November 18, 2007
I traveled to Paris for a remarkably productive several days with my deputy, Ivy Barsky. I was particularly fortunate that my wife Judy could also come along on this trip. Our main activity was working on the Irene Nemirovsky exhibition, which is scheduled to open in New York in June of next year with the title, Woman of Letters: Irene Nemirovsky and Suite Francaise. Ivy, Amy Forman,who will design the exhibition, and I spent a day at IMEC, the extraordinary archive, located in Normandy, which maintains the Nemirovsky papers. We also had a memorable meeting and lunch with Denise Epstein, Irene's daughter, who is very supportive of our exhibtion and has promised to lend us some artifacts which are still in her possession. My good friend, Olivier Corpet, the visionary founder of IMEC, was our host, and we were pleased to get to know Emmanuelle Lambert, who is in charge of exhibitions at IMEC.
Ivy and Amy reviewing documents at IMEC
Irene Nemirovsky's story becomes more compelling as we learn more about it, and we are convinced that this exhibition will attract a broad and passionate audience. Surprisingly, there are some people who object to the notion of an exhibition on this subject, believing that, because Irene converted to Catholicism and because of the content of some of her writings, she is not an appropriate subject. We are confident that her story is an important one for our Museum to tell and, at the same time, we are mindful of the challenge to tell it with candor and nuance.
Denise Epstein and Olivier Corpet at Lunch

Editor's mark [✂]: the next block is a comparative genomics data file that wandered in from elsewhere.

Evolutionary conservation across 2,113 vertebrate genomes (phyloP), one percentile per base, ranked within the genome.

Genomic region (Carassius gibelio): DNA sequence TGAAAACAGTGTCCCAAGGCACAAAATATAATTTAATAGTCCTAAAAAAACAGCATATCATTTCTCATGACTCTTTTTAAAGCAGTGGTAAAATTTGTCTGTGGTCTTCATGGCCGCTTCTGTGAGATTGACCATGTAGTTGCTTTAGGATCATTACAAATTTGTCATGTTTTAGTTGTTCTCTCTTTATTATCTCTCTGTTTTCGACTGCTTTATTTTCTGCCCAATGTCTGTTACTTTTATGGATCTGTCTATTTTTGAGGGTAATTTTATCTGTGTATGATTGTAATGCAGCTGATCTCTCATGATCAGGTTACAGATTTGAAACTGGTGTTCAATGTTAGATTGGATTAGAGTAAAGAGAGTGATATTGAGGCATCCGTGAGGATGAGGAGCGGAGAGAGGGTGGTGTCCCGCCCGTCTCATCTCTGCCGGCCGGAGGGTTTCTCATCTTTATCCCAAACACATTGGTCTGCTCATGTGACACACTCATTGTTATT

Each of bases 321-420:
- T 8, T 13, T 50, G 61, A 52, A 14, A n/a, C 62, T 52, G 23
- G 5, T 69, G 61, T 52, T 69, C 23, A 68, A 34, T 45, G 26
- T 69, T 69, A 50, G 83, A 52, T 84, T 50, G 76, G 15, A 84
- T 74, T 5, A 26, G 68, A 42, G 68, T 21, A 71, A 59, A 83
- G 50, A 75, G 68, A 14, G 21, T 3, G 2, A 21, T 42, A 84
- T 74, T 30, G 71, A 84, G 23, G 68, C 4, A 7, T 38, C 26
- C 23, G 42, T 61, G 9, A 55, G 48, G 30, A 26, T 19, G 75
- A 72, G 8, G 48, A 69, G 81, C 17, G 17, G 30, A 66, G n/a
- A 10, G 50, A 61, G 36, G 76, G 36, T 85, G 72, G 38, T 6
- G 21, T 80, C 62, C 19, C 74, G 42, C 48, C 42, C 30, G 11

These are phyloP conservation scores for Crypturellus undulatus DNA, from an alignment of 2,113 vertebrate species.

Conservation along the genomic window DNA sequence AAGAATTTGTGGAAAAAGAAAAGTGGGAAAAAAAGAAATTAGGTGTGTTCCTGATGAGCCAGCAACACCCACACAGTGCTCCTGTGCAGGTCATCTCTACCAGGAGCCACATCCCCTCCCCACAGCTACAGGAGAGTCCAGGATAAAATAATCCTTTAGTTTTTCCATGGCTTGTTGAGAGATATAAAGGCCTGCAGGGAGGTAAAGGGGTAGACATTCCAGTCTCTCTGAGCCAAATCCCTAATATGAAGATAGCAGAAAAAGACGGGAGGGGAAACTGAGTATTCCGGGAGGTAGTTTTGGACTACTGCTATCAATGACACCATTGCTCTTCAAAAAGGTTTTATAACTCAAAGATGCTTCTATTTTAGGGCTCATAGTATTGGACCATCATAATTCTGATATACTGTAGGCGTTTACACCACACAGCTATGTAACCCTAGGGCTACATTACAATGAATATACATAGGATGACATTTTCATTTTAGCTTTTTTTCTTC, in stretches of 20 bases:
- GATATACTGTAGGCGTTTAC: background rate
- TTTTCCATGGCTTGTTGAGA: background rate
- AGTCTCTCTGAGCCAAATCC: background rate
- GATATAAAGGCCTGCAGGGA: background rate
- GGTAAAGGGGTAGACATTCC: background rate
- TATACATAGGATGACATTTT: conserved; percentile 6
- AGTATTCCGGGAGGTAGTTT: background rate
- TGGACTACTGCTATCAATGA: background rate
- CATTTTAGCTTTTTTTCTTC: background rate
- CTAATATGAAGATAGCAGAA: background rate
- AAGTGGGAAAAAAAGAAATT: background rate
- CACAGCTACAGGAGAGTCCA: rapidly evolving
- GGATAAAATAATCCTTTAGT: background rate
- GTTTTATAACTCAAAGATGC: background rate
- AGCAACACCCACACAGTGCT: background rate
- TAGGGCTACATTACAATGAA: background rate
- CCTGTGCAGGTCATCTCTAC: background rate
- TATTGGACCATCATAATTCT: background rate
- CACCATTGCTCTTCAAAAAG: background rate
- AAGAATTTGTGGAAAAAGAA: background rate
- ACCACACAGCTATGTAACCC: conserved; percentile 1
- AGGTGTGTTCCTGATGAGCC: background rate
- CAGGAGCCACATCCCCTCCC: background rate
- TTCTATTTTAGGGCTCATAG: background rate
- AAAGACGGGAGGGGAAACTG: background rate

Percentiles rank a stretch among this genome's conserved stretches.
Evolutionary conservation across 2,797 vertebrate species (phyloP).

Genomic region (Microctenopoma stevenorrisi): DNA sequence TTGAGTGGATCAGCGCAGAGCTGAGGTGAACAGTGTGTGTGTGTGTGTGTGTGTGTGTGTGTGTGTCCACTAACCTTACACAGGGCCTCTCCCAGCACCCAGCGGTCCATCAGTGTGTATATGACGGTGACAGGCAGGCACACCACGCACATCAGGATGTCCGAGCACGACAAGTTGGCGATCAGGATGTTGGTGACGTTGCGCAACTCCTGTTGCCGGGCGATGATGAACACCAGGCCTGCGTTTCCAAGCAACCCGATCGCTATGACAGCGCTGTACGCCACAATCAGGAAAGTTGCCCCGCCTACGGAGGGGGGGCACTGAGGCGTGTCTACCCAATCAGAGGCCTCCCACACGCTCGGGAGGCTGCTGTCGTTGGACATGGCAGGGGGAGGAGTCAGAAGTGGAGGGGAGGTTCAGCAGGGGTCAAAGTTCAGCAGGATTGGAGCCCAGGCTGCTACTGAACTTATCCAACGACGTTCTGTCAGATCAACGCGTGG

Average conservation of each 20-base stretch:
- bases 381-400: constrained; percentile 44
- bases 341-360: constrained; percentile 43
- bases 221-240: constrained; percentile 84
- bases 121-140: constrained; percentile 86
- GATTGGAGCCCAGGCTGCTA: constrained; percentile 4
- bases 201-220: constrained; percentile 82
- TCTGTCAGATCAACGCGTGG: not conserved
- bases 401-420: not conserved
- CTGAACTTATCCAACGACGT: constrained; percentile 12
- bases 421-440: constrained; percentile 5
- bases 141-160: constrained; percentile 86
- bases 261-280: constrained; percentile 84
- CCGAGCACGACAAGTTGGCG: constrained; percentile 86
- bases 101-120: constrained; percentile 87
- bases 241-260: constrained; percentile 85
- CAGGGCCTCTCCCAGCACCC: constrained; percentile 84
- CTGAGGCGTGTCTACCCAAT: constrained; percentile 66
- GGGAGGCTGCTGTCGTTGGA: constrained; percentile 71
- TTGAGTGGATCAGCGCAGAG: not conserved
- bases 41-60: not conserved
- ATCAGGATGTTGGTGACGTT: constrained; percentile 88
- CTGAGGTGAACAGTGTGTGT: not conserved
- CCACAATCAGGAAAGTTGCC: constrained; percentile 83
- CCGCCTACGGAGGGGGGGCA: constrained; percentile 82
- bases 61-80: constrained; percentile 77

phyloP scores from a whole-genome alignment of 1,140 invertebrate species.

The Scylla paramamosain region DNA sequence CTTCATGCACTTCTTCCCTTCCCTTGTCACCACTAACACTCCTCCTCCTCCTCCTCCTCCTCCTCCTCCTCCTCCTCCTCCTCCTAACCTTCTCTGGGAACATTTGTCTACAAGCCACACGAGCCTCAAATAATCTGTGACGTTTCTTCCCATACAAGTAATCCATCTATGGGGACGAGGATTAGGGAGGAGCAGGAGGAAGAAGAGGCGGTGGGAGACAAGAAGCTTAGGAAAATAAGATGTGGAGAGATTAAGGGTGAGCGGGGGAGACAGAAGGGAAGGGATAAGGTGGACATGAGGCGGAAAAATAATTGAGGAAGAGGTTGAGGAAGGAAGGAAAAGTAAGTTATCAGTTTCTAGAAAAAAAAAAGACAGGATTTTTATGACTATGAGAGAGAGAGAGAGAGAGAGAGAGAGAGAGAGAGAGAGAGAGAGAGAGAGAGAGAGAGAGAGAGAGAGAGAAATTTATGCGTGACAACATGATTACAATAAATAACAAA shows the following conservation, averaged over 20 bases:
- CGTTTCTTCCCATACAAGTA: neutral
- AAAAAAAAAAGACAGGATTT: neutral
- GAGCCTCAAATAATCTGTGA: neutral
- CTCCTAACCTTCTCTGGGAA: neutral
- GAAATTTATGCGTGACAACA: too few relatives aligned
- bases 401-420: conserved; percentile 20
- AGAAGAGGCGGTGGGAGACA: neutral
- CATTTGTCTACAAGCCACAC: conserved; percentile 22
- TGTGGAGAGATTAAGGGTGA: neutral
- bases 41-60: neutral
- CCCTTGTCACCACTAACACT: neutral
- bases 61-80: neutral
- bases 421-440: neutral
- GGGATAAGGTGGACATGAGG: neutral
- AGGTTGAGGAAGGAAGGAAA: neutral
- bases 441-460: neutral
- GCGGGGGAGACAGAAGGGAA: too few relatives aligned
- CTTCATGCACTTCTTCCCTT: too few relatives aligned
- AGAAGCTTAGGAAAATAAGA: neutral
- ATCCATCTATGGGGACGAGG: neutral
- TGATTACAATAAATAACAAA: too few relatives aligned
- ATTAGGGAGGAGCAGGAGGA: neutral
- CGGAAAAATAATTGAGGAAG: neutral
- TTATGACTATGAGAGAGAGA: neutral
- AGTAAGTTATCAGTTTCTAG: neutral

DGM, Denise Epstein and Ivy
We took advantage of being in Paris to visit the Shoah Memorial and see the special exhibition there that tells the story of Father Patrick Desbois and his remarkable work in discovering and documenting mass graves in Ukraine. Desbois, a Catholic priest, visits Ukraine several times a year, and travels from village to village interviewing local residents, who relate their memories of mass shootings during the war. We met with Desbois, and he described the phenomenon of the unforced testimony of the locals who seemed to be waiting for an opportunity to unburden themselves of the traumatic memories. All in all, the exhibition makes a profound impression, and it is unusual to meet a man like Desbois, whose charisma and sense of mission are rare indeed. We are planning to bring this exhibition to New York next fall.
Serge Klarsfeld in his Office
I was also able to see some old friends. I hosted a dinner on Saturday night for Claude Lanzmann, the legenday filmmaker, who can be counted on to make any evening interesting. I also met with Serge Klarsfeld, whom I have known since the early 1980's when I worked on the Klaus Barbie case. Serge is a great man, and it is always a treat to see him.
I have always loved Paris, and this trip only confirmed my belief that it is among the most beautiful and exciting cities on earth.
Shop Window in Paris
November 4, 2007
It has been a very busy and hectic time, which explains why I have failed to post for a while. Now with a little time to breathe, I hope to catch up a bit....
At the beginning of November, I was in Amsterdam for a meeting of a special working group of the International Task Force on Holocaust Education, Remembrance, and Research which was convened to consider how the work of the Task Force could be made more efficient. The second plenary of the year will be held in Prague in two week's time.
The Task Force Special Working Group Meeting in Session
I hadn't been in Amsterdam for years and was impressed once again with the beauty of the city. I took full advantage of being there to visit a number of museums, including the Anne Frank House, the Rijksmuseum, the Jewish Historical Museum, and the Amsterdam City Museum. I had a very enriching and stimulating time.
I returned to New York for three days and was able to take in a remarkable concert at the Museum featuring Micha and Cipa Dichter, before departing for Paris, which will be the subject of my next post.